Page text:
- Starting this Friday, York Region is opening up Pfizer vaccine appointments to 12+ who live, work or go to school in York
More details are included below along with an update on cases in Ontario and across Canada.
The Dean of the Dalla Lana School of Public Health at the University of Toronto and Co-Chair of the Ontario COVID-19 Science Advisory Table, Dr. Adalsteinn Brown provided an update on the latest modelling data. The key findings were that:
- Cases, positivity and hospitalization rates are decreasing. Control of the pandemic is improving due to current public health measures and the efforts of Ontarians. The strategy of prioritizing hot spot areas has been working.
- The access to care deficit continues but high-priority surgeries are being performed at higher rates.
- Maintaining progress on vaccinations and maintaining some public health measures until mid-June can help ensure a good summer:
- School reopening would create a six to 11 percent increase in cases, but this may be manageable.
- Outdoor activities are much safer than indoor activities and should be encouraged.
Dr. Brown also noted that the modeling projections could be impacted by two “critical risks”, a dramatic increase in contacts between people and new variants of concern spreading in Ontario. The presentation on updated modelling in French can be found here.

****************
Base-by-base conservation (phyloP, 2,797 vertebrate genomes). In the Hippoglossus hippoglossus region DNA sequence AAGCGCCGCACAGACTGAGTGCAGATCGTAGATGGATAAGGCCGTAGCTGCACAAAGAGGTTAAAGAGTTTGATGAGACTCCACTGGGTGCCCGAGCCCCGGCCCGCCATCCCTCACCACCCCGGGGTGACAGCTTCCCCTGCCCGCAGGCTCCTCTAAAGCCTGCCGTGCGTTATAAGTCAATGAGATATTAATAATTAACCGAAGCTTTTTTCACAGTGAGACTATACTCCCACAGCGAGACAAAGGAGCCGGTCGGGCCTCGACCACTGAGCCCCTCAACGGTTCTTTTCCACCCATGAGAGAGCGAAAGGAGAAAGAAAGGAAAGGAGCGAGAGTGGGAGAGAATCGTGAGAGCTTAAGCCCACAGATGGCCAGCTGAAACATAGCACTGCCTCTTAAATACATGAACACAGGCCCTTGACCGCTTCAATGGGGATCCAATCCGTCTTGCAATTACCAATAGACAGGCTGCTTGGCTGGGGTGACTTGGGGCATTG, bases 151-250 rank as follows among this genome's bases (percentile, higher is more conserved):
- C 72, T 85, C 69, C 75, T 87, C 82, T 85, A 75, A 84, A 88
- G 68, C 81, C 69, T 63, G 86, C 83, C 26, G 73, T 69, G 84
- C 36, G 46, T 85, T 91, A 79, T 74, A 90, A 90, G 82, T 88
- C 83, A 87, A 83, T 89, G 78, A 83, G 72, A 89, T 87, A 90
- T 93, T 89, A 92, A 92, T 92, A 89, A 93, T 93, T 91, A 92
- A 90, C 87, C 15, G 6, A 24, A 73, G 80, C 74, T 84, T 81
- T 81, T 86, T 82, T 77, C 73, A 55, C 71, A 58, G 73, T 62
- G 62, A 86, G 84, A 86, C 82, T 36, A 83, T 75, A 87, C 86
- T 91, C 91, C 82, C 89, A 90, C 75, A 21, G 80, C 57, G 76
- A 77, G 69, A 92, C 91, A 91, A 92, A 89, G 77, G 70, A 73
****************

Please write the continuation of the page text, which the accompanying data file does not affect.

Overview of Trends and Cases:
- Since Monday, Ontario has reported an additional 5,604 cases of those infected with COVID-19, including the following new daily infections: 1,616 people on Tuesday, 1,588 people on Wednesday and 2,400 people today.
- Ontario’s seven-day average is currently at 2,131, which has decreased from 2,731 last week and further down from 3,369 two weeks ago.
- The provincial cases rate has decreased by 22% for the latest week of full data (May 8th to 14th) and is now at 114.2 cases per 100,000 people.
- Unfortunately, an additional 63 people have died since last Monday, including 27 additional deaths today.
- 45,406 people tested yesterday had a positivity rate of 5.2%. The weekly seven-day average is 6.4%, which is down from 7.2% last week.
The province’s “Roadmap to Reopen” outlines three steps to easing public health measures, guided by the following principles: